“Leadership is influence.” —John C. Maxwell
If you bring out the best in people, inspire others through your actions and influence them to follow you, you are a leader.
Influential leaders have the ability to make things happen, they are able to influence the ideas, thoughts, opinions and behaviours of others in order to achieve desired outcomes.
Title is not synonymous with influence, successful leaders become influential via their likability, authenticity and behaviour.
“Only those who dare to fail greatly can ever achieve greatly.” - Robert F. Kennedy
Failure is often what leaders fear the most, yet it is often the catalyst for successful leadership and can be used as a powerful tool for reaching great success. Smart leaders are those who use failure to assess their options and to keep digging until their vision is met. The bottom line is, leaders must fail in order to succeed. When Thomas Edison was asked how it felt to fail 1000 times, he replied ‘I didn’t fail 1,000 times. The light bulb was an invention with 1,000 steps.’
Rising to the top comes with a great deal of responsibility and is often associated with higher levels of stress. By nature, leaders are hard-working and fiercely committed to driving their organisation towards a prosperous future.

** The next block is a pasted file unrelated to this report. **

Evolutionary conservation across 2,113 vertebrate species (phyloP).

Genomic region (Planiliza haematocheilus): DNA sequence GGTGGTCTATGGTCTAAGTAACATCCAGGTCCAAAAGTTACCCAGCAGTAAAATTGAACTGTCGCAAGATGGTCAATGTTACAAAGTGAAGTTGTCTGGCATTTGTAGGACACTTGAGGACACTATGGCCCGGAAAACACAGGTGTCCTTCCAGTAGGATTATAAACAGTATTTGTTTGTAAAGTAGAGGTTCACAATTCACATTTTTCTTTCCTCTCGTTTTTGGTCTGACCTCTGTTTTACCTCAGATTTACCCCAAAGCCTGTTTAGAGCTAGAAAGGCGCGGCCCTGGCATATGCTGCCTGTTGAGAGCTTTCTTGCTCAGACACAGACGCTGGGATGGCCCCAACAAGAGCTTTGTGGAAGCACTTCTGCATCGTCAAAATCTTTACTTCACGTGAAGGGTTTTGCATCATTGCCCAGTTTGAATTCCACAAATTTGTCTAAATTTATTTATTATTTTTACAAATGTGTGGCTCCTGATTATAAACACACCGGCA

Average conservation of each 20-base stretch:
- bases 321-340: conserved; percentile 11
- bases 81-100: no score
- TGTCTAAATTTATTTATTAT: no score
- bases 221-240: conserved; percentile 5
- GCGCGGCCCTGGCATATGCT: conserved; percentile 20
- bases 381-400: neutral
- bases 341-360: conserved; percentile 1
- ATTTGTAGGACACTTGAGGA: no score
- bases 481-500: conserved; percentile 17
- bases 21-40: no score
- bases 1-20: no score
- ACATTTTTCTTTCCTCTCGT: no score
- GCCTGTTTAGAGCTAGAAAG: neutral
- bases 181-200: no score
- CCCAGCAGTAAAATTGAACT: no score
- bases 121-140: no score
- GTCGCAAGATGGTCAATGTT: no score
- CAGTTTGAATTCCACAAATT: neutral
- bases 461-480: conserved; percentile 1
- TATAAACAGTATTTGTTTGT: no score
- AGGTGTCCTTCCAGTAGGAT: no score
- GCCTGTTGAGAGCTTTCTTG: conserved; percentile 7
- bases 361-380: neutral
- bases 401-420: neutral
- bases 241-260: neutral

If you have experienced imposter syndrome as a leader, you’re in good company. Sheryl Sandberg, Howard Schultz and Arianna Huffington are among many successful leaders who have admitted to struggling with feelings of self-doubt and inadequacy.
The subject of remote working is one that is hotly debated, is it good or bad for an organisation? Does it increase or hinder productivity and engagement?
According to a recent survey, 70% of the global workforce works remotely at least once per week. Remote working is becoming an increasingly popular trend.
Posted on Tue, March 05, 2019 in Leadership
Over the last few decades we have made progress when it comes to equality, although the change is sketchy and it seems in stasis or decline (McKInsey/Lean in 2018). There are more women in the workforce than ever before, yet there remains a dearth of women in boardrooms. The Hampton-Alexander Review of women in leadership positions in the FTSE 350 paints a grim picture, showing that while as of 2018 the number of all-male boardrooms in the FTSE 350 was down to just five, to hit the government's 2020 targets for 33% female boardrooms, 50 percent of future appointments would need to be female.
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